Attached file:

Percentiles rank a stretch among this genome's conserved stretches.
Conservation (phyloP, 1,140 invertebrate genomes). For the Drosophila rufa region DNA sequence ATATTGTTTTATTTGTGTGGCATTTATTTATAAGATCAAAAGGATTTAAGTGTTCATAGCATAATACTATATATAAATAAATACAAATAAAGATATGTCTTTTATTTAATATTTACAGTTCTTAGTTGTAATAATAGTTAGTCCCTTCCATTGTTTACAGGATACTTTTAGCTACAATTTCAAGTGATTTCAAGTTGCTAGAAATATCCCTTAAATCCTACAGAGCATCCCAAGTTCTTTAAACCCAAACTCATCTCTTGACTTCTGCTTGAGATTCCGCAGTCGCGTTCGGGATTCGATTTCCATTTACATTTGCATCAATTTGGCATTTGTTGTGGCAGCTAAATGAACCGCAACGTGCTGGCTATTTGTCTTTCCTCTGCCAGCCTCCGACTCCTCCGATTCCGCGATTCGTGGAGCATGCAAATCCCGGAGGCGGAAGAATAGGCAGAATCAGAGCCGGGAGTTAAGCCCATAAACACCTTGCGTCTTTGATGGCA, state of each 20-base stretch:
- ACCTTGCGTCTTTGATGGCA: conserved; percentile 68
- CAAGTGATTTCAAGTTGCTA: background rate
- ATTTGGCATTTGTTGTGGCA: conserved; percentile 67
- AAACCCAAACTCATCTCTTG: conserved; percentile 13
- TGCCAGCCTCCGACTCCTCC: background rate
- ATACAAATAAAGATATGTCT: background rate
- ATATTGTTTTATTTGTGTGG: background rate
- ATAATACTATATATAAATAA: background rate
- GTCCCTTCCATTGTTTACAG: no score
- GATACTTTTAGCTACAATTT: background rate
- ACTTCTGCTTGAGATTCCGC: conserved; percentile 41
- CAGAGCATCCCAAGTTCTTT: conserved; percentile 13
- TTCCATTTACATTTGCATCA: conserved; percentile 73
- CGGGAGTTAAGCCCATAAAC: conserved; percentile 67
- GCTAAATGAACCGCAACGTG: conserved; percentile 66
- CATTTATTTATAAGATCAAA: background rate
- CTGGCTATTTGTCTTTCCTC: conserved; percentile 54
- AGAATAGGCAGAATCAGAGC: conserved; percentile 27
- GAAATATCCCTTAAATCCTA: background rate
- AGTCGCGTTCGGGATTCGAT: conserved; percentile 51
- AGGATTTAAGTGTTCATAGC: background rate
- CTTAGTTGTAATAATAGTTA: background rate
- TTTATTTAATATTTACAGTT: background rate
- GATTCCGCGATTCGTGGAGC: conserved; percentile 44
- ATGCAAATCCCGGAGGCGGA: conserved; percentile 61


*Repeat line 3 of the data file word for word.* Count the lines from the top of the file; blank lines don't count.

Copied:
- ACCTTGCGTCTTTGATGGCA: conserved; percentile 68